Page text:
• But due to discontinuance, very few externally aided projects have come, assistance plans are not implemented and AIBP funding has reduced • Raghuram Rajan Committee 2013 recommended category of Least Developed Ststes based on health, education, literacy, financial inclusion, per capita income, etc.
10% Reservation for EWS under 103rd Constitutional Amendment

Article 15 and 16 amended for unreserved categories. Income limit kept at 8 lakh


  • Need for deprivation criteria apart from caste- In Ram Singh v. Union of India (2015), SC asserted that social deficiencies may exist beyond the concept of caste
  • Caste issues are overshadowing class issues leading to rising discontent
  • Sinho commission report in 2010 about economically weaker section in general classes said 18% are backward among general classes.


  • Indira Sawhney judgment capped reservation at 50%. It had rejected EWS and said it cannot be made the sole criteria.
  • Violation of basic structure
  • No under-representation: The upper caste is adequately represented in public employment
  • Problem with ceiling of Rs 8 lakh. Too wide
  • Problem with identification of beneficiaries given that income certificates can be manipulated
  • Tool of populism
  • Shrinking public sector
Reservations in Promotions
  • Indira Sawhney case rejected reservations in promotions, against which the article 16(4) was amended to introduce reservations in promotions. The Nagraj Case 2006 allowed it provided 3 conditions are met- sufficient empirical data is collected to prove backwardness of SC/STs, data about inadequate representation and that it doesn’t affect administrative efficiency
  • The 85th constitutional amendment also upheld principle of Consequential Seniority
  • Recently, in the Jarnail Singh case, a 5 judge bench allowed govt to proceed in promotions without having such a quantifiable data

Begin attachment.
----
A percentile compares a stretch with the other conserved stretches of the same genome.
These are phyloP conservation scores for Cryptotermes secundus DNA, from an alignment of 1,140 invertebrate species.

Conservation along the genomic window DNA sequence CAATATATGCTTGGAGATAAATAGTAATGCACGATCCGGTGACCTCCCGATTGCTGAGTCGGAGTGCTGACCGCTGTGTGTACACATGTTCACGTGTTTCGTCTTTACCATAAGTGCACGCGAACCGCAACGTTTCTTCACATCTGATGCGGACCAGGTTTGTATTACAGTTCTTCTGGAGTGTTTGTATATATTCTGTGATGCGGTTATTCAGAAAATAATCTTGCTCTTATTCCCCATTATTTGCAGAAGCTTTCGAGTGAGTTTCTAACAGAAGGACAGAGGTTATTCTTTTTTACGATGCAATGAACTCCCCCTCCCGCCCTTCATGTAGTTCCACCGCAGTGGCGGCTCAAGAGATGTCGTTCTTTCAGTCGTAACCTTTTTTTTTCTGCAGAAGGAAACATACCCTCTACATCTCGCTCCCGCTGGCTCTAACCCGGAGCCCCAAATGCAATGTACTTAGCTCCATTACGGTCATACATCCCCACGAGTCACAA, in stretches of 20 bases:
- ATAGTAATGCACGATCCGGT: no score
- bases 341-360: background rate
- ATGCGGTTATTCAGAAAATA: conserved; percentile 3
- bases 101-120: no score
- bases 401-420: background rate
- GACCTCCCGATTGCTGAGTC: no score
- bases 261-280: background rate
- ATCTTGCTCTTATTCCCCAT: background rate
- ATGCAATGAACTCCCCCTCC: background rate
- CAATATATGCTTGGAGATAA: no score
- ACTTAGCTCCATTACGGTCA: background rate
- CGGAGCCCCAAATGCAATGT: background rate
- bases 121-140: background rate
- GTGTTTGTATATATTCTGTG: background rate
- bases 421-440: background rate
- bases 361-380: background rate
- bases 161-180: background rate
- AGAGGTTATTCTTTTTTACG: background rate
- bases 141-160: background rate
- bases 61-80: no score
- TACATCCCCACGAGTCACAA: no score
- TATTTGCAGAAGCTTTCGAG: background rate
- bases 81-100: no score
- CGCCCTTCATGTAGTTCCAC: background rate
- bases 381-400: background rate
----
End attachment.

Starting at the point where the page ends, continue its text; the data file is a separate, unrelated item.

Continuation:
• It turned down center’s plea to increase reservation in proportion to population of SC/ST and also suggested to introduce creamy layer in SC/ST
  • Against- Reservation at entry point is suffice, inefficiency in domains where technical knowledge is required, merit, cornering of benefits
  • Support- false notion of inefficiency, vacancies, historical baggage, lack of representation at Group A services, meritorious candidate may not be talented or efficient
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Should Concurrent List be dissolved?
  • Article 246 and schedule 7 talk of 3 lists
  • Need for concurrent list- uniformity, some issues require finances from both center and states, background of unitary structure India has
  • Issues- states have less say, 42nd amendment took away many issues like forests, education to concurrent list, infringement on domain of states, less flexibility for states to tailor laws to the local condition
  • Way ahead- Sarkaria commission said center should make laws on concurrent list in consultation with states, apart from residual financial powers, rest should go to states, Interstate council should be strengthened.
Official Secrets Act, 1923
  • The act was passed to ensure national secrets are protected from chiefly two acts- espionage and disclosure- by government servants and citizens in general
  • It also prohibits interference with armed forces, trespassing in prohibited areas, etc as crime.
  • Punishment can be up to 14 years with a fine.
  • Need- threat of stealing of sensitive data, cases of Madhavi Gupta and corporate espionage, critical nature of defence data can be leaked to enemy nations
  • Concerns- conflict with RTI, gagged voices, against freedom of press, power to decide whether something is secret lies with govt
  • Recommendations- Law Commission says mere classification of a document as “secret” should not be a ground for prosecution.
  • 2nd ARC suggested to repeal OSA,1923 and add relevant chapters in NSA with less harsh provisions.



Legal Issues


Criminal Defamation
  • Cases have been filed in SC for revoking the criminal defamation law as prescribed under IPC section 499 and 500.
  • The law defines defamation as anything that harms the reputation of an individual while having inherent social utility.
  • Under the civil law, aggrieved can approach HC or trial court to seek civil compensation.
  • For criminal defamation, the aggrived approaches the criminal court. The crime is non-cognizable and bailable.
  • MHA has filed a reply saying these sections were meant to be for criminal defamation and for meeting the objective of protection of dignity under article 21.
  • Mere misuse or abuse of law can never be a reason to render a provision unconstitutional rather lower judiciary must be sensitized to prevent misuse
  • Defamation should remain a penal offence in India as the defamer may be too poor to compensate the victim in some cases.
  • Since there is no mechanism to censor the Internet from within, online defamation could only be adequately countered by retaining defamation as a criminal offence.